Watching The Coup's funktastic Wednesday night set at The State Room led to much pondering of what other musicians have managed to deliver potent lefty political commentary wrapped in such winning ear candy.

Bob Dylan used a traditional folk format to do such a thing back in the '60s.  Punk bands like The Minutemen delved into Central American politics via short blasts of lo-fi rock in the '80s. More recently ,Rage Against the Machine attracted a mainstream hard-rock audience to songs about Native American activists and Wall Street chicanery.

The Oakland-based Coup, led by writer/activist Boots Riley, drops anti-capitalist screeds and Occupy-minded lyrical salvos dressed up in some excellent funk and hip-hop, making their live shows part full-blown dance party, and part inspired political rally. In the capable hands of a consummate frontman like Riley--with a fine band of musicians backing him up and female vocalist Silk-E belting out some serious hooks--the combination made for a memorable Thanksgiving Eve in Salt Lake City.

The show featured several tunes from the band's latest album, the volcanic Sorry to Bother You. "Strange Arithmetic," one of the album's best, came up early in the show, and offered a skewering of the U.S. military via a fist-pumping anthem that had the crowd fully engaged. Later in the show, new songs like "The Magic Clap" erupted into singalong choruses through insistent hooks and a pro-revolution message that Riley delivered with the kind of assured swagger that makes him a perfect band leader and charismatic voice for political change. Later, "The Guillotine" offered a succinct blast of energy, and an urgent chorus aimed at the 1 % repeated throughout: "We got the guillotine, you better run!"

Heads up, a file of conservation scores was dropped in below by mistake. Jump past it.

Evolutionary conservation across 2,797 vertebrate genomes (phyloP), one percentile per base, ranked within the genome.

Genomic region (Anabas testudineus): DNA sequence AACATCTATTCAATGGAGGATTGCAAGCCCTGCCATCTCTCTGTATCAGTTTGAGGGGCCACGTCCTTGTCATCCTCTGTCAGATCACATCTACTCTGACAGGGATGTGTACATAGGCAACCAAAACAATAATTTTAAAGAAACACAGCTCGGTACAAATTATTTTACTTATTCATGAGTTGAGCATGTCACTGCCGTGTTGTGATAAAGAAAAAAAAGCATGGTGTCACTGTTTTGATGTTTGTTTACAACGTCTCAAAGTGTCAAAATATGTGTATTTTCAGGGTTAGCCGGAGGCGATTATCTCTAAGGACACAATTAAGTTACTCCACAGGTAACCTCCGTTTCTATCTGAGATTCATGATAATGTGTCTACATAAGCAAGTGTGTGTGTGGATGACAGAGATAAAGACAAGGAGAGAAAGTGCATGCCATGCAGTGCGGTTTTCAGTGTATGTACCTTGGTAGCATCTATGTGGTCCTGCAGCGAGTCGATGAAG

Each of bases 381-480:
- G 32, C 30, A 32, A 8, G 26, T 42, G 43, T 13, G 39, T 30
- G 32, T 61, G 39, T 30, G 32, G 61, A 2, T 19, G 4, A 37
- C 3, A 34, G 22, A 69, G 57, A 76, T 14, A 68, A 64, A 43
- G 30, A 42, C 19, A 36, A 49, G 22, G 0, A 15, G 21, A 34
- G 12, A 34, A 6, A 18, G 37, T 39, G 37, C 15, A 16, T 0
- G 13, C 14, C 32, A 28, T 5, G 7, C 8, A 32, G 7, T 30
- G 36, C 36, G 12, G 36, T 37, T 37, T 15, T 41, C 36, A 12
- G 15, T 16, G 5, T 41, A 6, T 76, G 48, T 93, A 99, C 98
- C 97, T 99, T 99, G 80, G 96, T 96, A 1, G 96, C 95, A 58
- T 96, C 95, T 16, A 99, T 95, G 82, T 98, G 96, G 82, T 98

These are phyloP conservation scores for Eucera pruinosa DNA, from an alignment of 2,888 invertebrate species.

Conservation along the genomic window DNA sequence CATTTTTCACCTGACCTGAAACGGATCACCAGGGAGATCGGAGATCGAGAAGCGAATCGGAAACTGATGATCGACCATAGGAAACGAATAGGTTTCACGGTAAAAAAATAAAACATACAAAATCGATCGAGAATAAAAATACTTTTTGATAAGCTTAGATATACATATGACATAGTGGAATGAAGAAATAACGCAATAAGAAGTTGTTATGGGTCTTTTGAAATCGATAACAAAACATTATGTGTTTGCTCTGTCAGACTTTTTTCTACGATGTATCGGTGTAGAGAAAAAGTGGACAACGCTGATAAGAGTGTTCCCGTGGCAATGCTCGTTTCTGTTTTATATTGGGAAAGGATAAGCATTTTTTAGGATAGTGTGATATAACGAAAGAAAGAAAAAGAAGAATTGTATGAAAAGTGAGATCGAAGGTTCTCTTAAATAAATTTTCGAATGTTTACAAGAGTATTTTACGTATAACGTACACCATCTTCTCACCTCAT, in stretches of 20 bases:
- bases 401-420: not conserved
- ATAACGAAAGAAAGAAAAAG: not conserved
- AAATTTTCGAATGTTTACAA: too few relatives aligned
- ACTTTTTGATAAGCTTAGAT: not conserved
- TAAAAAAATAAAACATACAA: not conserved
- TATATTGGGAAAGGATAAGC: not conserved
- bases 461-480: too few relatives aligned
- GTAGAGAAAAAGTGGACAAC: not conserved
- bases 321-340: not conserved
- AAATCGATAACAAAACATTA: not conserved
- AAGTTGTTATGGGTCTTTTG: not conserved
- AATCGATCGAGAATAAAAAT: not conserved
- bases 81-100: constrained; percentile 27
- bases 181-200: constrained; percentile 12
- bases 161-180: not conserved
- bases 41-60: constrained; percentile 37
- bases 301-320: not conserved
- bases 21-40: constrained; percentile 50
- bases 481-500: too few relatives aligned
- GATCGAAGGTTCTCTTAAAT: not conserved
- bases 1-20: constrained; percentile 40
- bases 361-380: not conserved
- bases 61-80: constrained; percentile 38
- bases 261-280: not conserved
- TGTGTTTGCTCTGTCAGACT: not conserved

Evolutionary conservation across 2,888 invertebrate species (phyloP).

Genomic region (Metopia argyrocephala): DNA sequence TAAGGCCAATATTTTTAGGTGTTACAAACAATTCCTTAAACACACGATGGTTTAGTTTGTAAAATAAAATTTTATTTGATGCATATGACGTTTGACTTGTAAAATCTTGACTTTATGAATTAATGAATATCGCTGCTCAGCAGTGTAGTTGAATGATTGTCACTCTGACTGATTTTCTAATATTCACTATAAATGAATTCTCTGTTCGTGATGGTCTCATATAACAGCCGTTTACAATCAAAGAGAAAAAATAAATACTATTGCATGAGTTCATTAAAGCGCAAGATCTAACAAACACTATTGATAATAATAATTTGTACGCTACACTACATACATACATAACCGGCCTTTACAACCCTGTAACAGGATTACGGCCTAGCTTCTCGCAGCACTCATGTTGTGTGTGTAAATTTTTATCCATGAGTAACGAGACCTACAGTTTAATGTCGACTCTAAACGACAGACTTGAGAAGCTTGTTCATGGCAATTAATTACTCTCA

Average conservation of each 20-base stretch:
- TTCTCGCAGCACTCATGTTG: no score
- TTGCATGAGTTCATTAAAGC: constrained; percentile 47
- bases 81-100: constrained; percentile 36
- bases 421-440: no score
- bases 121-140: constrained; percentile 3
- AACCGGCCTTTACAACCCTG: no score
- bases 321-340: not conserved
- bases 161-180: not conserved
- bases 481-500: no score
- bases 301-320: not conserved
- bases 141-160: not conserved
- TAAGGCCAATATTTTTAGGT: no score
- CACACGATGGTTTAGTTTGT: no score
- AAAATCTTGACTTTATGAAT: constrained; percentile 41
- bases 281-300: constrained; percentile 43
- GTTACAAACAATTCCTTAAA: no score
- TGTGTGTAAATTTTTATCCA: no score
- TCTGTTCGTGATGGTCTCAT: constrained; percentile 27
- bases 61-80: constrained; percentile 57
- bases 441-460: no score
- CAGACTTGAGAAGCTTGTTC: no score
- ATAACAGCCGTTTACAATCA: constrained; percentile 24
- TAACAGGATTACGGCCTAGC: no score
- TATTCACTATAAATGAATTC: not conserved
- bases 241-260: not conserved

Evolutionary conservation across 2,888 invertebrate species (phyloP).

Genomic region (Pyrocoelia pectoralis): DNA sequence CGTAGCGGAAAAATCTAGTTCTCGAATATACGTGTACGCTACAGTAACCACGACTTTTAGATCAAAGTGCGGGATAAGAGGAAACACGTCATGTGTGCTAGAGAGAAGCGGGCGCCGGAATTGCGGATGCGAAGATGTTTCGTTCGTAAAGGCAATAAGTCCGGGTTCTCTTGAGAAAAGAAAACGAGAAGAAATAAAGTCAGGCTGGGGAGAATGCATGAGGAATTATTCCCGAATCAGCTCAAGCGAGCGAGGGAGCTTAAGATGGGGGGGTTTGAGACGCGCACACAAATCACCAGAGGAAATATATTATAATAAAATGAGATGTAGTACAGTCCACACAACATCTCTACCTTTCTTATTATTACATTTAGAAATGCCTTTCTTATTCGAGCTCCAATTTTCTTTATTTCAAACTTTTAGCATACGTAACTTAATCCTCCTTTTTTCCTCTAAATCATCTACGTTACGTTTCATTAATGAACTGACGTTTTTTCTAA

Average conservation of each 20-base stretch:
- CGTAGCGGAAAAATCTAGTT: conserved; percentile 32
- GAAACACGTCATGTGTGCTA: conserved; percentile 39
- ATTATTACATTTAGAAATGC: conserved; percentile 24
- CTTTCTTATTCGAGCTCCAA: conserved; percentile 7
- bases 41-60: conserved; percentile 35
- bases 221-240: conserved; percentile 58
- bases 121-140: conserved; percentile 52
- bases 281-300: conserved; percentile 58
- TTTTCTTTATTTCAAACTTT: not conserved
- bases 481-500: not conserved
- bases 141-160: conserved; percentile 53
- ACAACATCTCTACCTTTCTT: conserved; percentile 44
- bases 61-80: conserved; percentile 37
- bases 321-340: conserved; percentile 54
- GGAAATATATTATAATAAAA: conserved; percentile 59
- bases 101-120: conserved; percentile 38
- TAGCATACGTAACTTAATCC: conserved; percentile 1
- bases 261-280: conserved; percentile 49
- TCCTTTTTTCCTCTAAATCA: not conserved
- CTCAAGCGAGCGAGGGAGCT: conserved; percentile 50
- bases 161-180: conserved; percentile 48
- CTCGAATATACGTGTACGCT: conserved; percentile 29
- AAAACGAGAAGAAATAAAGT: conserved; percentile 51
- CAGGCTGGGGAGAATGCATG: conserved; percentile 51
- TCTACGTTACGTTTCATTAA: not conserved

Older songs hit hard as well. "We Are the Ones" from Pick a Bigger Weapon was a killer follow-up to "Strange Arithmetic." "ShoYoAss" and "Ass-Breath Killers" both injected a hearty dose of humor into the proceedings. "Ride the Fence" during the encore was another highlight.

While Riley's between-song banter held plenty of messages, from supporting striking Walmart workers to supporting the Occupy movement, he also spoke about music's power with incredible passion.

"Music makes you be emotionally with the moment happening right then," Riley said before calling on the dancing fans in front of the stage to help change the world. In The Coup's hands, you realize how much music can inspire people to do just that.

Dan Nailen has written about music, arts and culture in and around Salt Lake City for Salt Lake magazine, The Salt Lake Tribune and Salt Lake City Weekly since 1998. He's currently a contributor to saltlakemagazine.com, and you can find more of his work at SLCene.com